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Toilets, nerds, and the importance of advocacy

I spent last Friday evening celebrating toilets and talking to a group of nerds about the deadly global impact of diarrheal disease and the solutions to defeat it.

Public speaking doesn’t typically make me nervous, but on Friday, I took advantage of my free drink ticket before taking the stage to talk to a group of young DC professionals about diarrhea. While this topic is familiar enough in global health circles, I’m never quite certain how the public at large will react. Will they laugh without taking the message seriously? Wrinkle their noses in disgust? Lose attention completely?

My concerns were completely unwarranted. As I presented “The Scoop on Poop,” we laughed together at potty humor and edgy communications strategies, then easily segued to the heart of the matter: that while we have the luxury of laughing about toilets and poop jokes, children around the world are dying from a lack of water and sanitation commodities that we consider as basic as air. I was touched by the level of instant engagement and the genuine eagerness of the average person to lend a hand. I felt a sense of camaraderie when I announced that it was World Toilet Day and the crowd whooped and cheered.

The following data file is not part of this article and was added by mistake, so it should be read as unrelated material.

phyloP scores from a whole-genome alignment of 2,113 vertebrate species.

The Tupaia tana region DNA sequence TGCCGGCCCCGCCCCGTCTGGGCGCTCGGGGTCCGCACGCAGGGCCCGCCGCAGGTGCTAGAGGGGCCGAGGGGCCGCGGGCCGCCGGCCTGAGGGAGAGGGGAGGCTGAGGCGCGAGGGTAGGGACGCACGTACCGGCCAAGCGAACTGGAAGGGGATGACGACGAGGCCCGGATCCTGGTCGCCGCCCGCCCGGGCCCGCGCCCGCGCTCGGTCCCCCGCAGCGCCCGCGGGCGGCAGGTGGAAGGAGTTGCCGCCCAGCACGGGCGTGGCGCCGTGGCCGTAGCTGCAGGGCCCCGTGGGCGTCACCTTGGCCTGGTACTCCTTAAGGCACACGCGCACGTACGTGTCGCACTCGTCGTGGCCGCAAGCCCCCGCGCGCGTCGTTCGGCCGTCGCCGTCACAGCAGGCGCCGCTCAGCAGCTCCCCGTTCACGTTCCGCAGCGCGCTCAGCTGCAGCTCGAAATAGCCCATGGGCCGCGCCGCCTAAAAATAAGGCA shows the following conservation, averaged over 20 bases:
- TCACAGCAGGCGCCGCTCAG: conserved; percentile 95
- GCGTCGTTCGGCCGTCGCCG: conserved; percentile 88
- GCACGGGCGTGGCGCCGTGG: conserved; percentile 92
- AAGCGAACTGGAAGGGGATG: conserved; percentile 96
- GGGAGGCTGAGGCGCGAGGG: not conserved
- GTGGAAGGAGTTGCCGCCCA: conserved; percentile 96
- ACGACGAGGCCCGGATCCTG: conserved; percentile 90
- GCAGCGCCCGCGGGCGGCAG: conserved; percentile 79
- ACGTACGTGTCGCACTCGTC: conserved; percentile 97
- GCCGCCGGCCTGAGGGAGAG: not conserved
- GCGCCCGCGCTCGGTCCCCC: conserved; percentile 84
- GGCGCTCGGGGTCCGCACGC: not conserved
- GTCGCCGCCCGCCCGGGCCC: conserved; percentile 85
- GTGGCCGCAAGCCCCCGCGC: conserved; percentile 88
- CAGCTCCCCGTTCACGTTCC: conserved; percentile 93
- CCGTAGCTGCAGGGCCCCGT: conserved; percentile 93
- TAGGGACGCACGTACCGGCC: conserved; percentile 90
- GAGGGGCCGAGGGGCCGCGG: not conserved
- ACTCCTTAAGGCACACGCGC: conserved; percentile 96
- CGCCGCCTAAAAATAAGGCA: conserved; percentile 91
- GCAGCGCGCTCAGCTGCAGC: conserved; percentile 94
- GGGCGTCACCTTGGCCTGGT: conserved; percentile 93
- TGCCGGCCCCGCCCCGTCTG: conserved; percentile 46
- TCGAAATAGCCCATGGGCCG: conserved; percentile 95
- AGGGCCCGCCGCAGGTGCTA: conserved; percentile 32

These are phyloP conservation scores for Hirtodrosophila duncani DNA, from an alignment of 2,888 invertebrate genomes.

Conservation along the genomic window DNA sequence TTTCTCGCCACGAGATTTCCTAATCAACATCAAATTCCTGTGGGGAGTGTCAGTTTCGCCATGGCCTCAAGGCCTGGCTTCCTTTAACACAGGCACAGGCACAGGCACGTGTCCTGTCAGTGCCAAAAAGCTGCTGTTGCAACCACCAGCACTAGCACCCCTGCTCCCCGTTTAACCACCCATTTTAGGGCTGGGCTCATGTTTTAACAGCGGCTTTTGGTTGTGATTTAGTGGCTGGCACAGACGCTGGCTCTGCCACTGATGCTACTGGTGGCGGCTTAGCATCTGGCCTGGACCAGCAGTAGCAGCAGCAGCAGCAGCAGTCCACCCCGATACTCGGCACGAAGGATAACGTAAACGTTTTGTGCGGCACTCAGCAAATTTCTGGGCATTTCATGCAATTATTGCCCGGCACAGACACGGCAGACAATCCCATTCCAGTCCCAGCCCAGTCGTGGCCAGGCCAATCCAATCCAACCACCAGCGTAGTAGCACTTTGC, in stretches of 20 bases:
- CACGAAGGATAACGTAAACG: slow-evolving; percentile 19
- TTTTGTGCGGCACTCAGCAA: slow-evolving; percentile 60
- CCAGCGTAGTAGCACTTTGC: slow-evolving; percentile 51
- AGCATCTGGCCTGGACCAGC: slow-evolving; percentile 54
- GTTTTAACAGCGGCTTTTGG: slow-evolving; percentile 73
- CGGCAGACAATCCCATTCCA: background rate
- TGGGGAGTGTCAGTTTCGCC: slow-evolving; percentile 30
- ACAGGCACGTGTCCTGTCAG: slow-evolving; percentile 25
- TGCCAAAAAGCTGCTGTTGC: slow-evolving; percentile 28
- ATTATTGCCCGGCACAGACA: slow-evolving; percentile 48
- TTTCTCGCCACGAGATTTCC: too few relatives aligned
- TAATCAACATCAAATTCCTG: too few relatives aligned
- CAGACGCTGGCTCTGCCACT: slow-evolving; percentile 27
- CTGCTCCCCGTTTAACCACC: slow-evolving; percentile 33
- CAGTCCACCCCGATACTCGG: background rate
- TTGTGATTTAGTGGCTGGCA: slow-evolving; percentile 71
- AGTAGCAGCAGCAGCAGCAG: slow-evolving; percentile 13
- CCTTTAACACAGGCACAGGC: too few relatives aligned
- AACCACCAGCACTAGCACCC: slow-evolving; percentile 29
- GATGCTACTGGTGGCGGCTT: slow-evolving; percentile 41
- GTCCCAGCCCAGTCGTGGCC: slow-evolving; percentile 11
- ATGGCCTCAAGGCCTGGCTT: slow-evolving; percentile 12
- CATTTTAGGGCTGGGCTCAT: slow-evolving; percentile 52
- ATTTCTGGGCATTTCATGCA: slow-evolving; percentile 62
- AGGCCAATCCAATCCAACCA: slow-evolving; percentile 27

When I outlined the basic facts that show how diarrheal disease prevention and treatment interventions  are simple, proven, and cost-effective, one audience member expressed surprise that decision makers weren’t already making these investments, especially give the potential impact for such a low cost. Another asked for a list of organizations that would accept donations to this cause.

For me, the experience underscored the importance of initiatives like World Toilet Day. Many people don’t know that diarrheal disease is the second leading killer of children, but when we raise awareness about its impact, we catalyze a group of passionate individuals who are ready and willing to take action. It is amazing to me that whether it’s Western Province, Kenya, or Washington, DC, education is critical. With information in their hands, the people will do the rest.

 

-- Hope Randall is a Program Assistant for PATH’s diarrheal disease communications and advocacy team